The Department of Justice recovered nearly $4.1 billion stolen in healthcare fraud schemes during 2011, according to the Obama administration. That is a 58 percent increase when compared with 2009. “This is an unprecedented achievement — and it represents the highest amount ever recovered in a single year,” said Attorney General Eric Holder. The Justice Department reported that more than 1,400 people were charged with fraud in 500 cases. More than 700 have been convicted. “We’re regaining the upper hand in our fight against healthcare fraud,” said Health and Human Services Secretary Kathleen Sebelius. The numbers are part of the Health Care Fraud and Abuse Control Program Annual Report, which is submitted to Congress every year.
Holder and Sebelius gave credit to their Medicare Fraud Strike Force teams for tracking down crime in areas with “hot spots” of unexplained Medicare billing. The strike forces include prosecutors and investigators from the FBI, the Justice Department and the Health and Human Services Office of Inspector General.
According to Sebelius, aggressively pursuing health care fraud is a great investment. “Over the last three years, for every dollar we’ve spent, we’ve put more than seven dollars back in the hands of American taxpayers,” she said. The money goes into the Medicare Trust Fund, the U.S. Treasury and state treasuries.
From 2009 to 2011, the federal government collected $7.20 for every dollar spent on fighting fraud, according to the HHS inspector general. That’s an increase from the $5.10 for every dollar spent between 1997 and 2008. “It demonstrates that our collaborative efforts to prevent, identify and prosecute the most egregious instances of health care fraud have never been stronger,” Holder said. “Over the years, we’ve seen that as these crimes harm all of us — government agencies and programs, insurers and healthcare providers, and individual patients.”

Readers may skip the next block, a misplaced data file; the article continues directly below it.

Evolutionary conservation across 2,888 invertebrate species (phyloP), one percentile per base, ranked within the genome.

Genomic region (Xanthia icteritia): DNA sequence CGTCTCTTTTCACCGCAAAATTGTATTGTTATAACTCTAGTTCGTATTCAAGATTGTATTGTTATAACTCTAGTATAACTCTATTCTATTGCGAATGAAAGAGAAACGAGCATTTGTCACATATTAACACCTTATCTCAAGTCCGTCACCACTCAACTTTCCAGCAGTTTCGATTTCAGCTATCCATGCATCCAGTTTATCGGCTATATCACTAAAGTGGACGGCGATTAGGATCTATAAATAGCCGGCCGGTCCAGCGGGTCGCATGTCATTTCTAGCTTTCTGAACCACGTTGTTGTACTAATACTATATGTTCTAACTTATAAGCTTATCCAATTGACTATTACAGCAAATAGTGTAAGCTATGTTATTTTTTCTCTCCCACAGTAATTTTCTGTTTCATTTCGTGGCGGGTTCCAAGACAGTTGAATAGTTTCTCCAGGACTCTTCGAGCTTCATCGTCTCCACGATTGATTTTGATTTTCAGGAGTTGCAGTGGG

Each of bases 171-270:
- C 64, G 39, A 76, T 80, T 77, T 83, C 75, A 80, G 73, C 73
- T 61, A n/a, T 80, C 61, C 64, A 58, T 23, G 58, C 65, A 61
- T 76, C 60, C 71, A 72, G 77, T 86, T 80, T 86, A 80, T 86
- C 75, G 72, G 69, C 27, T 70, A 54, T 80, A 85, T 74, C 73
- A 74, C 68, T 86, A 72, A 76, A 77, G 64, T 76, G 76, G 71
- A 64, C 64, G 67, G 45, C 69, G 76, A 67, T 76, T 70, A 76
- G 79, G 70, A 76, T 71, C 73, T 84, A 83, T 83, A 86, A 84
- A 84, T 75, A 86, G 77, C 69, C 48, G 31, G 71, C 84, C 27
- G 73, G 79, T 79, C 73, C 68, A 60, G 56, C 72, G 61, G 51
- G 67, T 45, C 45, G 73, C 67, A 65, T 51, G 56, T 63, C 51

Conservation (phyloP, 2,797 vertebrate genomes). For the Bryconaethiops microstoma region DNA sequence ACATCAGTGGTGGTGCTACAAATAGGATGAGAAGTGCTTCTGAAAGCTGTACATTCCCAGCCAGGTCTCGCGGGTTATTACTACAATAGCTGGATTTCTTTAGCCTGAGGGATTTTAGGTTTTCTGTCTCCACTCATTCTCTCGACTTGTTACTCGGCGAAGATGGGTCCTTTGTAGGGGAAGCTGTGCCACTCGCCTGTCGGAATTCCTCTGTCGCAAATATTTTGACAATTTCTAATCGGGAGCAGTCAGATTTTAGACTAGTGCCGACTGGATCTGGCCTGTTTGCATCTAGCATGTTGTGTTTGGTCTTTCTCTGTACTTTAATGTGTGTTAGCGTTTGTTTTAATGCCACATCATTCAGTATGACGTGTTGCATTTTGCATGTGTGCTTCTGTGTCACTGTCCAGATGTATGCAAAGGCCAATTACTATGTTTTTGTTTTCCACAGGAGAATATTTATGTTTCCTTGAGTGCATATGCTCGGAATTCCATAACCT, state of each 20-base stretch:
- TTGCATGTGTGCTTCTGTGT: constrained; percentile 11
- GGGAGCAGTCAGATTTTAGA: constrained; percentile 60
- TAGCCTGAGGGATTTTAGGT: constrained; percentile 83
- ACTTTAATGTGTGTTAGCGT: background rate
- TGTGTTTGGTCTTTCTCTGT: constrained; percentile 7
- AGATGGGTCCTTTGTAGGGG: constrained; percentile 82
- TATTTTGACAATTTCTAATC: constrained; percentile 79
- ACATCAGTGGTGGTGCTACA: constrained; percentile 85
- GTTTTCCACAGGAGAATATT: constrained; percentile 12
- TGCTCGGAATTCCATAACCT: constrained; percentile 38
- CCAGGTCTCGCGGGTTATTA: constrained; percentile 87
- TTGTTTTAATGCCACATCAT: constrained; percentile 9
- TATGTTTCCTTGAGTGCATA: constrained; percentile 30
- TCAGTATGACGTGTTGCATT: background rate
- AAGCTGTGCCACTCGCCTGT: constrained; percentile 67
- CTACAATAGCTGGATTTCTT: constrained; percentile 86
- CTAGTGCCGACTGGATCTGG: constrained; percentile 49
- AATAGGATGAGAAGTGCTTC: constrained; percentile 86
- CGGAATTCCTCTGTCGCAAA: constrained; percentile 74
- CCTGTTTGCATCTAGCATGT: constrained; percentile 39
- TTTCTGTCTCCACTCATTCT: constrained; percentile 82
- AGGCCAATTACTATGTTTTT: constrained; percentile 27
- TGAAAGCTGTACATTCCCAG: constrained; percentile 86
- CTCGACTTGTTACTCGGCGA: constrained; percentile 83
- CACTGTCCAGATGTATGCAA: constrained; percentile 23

The Health Care Fraud Prevention and Enforcement Action Teams (HEAT) sent 175 people to prison, with an average sentence of 47 months, according to the Justice Department. The teams were created in 2009. “I expect that we will be expanding those efforts to additional cities,” said Peter Budetti, director for the Centers for Medicare and Medicaid Services’ Center for Program Integrity.
The Patient Protection and Affordable Care Act (ACA) sets aside $350 million in healthcare fraud-fighting funds. One of the law’s provisions requires providers and suppliers wishing to participate in the Medicare, Medicaid, and the Children’s Health Insurance Program that have been deemed to be at higher risk of fraud or abuse to undergo license checks and site visits to confirm legitimacy.
Writing in the Christian Science Monitor, Warren Richey puts this in historical perspective. According to Richey, “During President Bush’s eight years in office, nearly $1.6 billion was recovered on average each year by federal agents and prosecutors. In contrast, the Obama administration has recovered an average $3.6 billion per year during each of the past three years. Fighting healthcare fraud is essential in an administration that is seeking to dramatically increase the level of federal control over the nation’s health insurance system.
But it is unclear from the report to what extent the increased recoveries are a function of more efficient law enforcement or simply the rampant nature of fraud against the government. Estimates are that healthcare fraud diverts more than $60 billion a year from public health care to criminal enrichment. Administration officials insist they are bringing fraud, waste, and abuse under control.”
In its fiscal year 2013 budget, HHS proposes to continue making progress against healthcare fraud by increasing support through mandatory and discretionary funding. The mandatory funding level is $1.3 billion. HHS is requesting $610 million in discretionary funds. In its FY 2013 budget request, the Justice Department requested $294.5 million in mandatory and discretionary funding to continue the fight against healthcare fraud.
According to Holder, the department’s civil division filed 1,000 new civil cases in addition to 1,000 pending actions. The work resulted in $2.4 billion in recoveries under the federal False Claims Act, he said. “These are stunning numbers,” Holder said.